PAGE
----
Daquan Wilson is living out a dream after living through a nightmare.
“I had a troubling childhood, and it’s a blessing to be part of something like this. I’ll always have this memory,” said the Bellport star, who will play defensive end for Long Island against New York City on Wednesday in the 22nd Empire Challenge at 7 p.m. at Hofstra’s Shuart Stadium.
“Troubling” is an understatement given what Wilson has experienced. “Here is the short version,” he said softly after Monday’s practice at Hofstra was shortened by rain and thunderstorms. “Once I hit high school, my parents split. I moved with my mom to another town. Didn’t have the father figure in my life.”
Then, he said, his sister was killed last July 3.
As reported in Newsday, Bryan Bethea was indicted on a charge of first-degree manslaughter in the beating death of Shantel Scott. Bethea is due to appear in court July 18.
That shocking and tragic event is the reason Wilson has pursued football with such passion and determination.
“That was my reason for playing this year. Everything was about her,” Wilson said. “Once I lost my sister, I’ve looked at the world a little bit differently. My purpose now, the reason I play, the reason I’m alive, is for her kids — to make sure they don’t have the troubled childhood that I had. It’s been a rough life, but my sister is there in spirit. She makes me want to live a good life — for her kids’ sake.”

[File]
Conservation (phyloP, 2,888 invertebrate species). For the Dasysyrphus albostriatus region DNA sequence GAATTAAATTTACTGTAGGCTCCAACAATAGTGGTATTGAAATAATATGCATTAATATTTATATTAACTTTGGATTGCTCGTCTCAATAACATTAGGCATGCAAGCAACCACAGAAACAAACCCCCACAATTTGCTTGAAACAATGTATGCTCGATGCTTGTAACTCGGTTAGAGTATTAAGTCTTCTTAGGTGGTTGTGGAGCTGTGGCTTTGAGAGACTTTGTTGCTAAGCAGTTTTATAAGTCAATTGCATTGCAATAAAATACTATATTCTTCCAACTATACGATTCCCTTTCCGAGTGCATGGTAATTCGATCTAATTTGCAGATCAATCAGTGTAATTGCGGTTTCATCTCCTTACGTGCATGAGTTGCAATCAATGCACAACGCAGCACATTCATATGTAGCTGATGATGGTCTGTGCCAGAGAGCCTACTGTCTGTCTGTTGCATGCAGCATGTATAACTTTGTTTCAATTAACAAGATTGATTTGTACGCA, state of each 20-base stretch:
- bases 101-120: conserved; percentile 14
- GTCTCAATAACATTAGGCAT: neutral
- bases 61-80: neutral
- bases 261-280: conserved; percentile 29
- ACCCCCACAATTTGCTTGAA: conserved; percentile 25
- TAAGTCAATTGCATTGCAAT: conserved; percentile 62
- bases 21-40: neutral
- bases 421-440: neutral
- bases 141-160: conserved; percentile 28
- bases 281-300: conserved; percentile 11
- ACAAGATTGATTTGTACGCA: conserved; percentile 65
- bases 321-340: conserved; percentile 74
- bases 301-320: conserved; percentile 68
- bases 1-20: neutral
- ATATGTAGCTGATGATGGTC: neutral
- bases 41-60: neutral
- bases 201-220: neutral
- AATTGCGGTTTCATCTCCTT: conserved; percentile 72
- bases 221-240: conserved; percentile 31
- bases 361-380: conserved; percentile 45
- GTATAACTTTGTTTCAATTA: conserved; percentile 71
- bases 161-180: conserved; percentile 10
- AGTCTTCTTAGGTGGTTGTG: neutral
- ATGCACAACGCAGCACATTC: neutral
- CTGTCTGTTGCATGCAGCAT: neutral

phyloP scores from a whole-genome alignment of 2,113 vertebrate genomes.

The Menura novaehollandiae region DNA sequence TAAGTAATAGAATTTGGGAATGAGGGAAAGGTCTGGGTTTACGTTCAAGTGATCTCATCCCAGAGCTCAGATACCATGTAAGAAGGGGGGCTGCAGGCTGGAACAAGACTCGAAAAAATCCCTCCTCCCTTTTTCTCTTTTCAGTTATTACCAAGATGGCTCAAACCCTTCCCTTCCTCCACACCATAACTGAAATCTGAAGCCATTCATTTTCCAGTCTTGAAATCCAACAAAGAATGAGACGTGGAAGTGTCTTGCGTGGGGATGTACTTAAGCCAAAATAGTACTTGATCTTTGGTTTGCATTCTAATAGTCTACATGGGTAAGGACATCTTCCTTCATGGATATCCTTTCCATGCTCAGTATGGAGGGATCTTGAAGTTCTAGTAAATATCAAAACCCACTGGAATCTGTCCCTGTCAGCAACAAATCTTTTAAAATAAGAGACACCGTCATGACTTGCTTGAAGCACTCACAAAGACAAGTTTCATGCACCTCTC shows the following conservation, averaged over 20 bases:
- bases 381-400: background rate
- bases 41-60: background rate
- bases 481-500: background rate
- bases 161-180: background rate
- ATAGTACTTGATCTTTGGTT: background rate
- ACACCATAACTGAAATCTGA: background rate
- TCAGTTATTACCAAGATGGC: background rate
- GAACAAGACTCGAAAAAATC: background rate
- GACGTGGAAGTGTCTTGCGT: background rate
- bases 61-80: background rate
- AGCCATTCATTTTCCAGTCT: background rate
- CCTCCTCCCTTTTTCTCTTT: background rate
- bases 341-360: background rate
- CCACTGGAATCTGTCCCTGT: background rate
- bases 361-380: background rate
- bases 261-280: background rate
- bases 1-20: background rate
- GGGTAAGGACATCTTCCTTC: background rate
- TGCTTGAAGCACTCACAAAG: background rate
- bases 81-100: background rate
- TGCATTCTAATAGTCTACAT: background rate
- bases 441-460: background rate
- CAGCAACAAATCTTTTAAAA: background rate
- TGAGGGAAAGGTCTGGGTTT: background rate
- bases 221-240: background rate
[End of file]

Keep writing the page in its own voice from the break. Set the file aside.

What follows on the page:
Wilson recalled attending an Empire Challenge as a kid. Like many fans, he refers to it as “the Boomer Game” in acknowledgment of sportscaster Boomer Esiason, the former Jets quarterback who founded the event to raise money and awareness for cystic fibrosis, which afflicted his son Gunnar.
“When I was 5 years old, the dream then was to be part of a Long Island championship,” Wilson said. “Didn’t get that accomplished. But this was my other dream. I remember coming to the Boomer Game when I was younger and the dream was, ‘I could be part of something like that.’ I did it.”
Wilson has impressed the coaching staff with his personality as well as his talent.
“You know his personal story and his background and then you see what a great kid he is,” said East Islip coach Sal Ciampi, Long Island’s defensive coordinator. “We all think we have things tough, but we really don’t have it as tough as we make it out to be. Look at a kid like this, to be where he is as a human being, his maturity level, he deserves every little bit of success that he achieves.”
The 6-5, 210-pound Wilson had success at Bellport last season at defensive end, linebacker and defensive back. So he didn’t know where he’d be playing when he showed up for practice.
“I’ve never looked at it as being versatile. I just looked at it as wherever they put me on the field is where they needed me,” Wilson said. “Once I found out I was playing defensive end, I was eager to play with the bigger guys. It’s more of a challenge.”
Wilson is all about embracing challenges. His next one is college. He earned a football scholarship to ASA College of Brooklyn, a junior college with a reputation for sending players to Division I schools. He’ll major in criminal justice and acknowledged his past has something to do with his future career path.
“I want to say the right thing to kids,” he said. “Say to them what the adults in my life didn’t say to me.”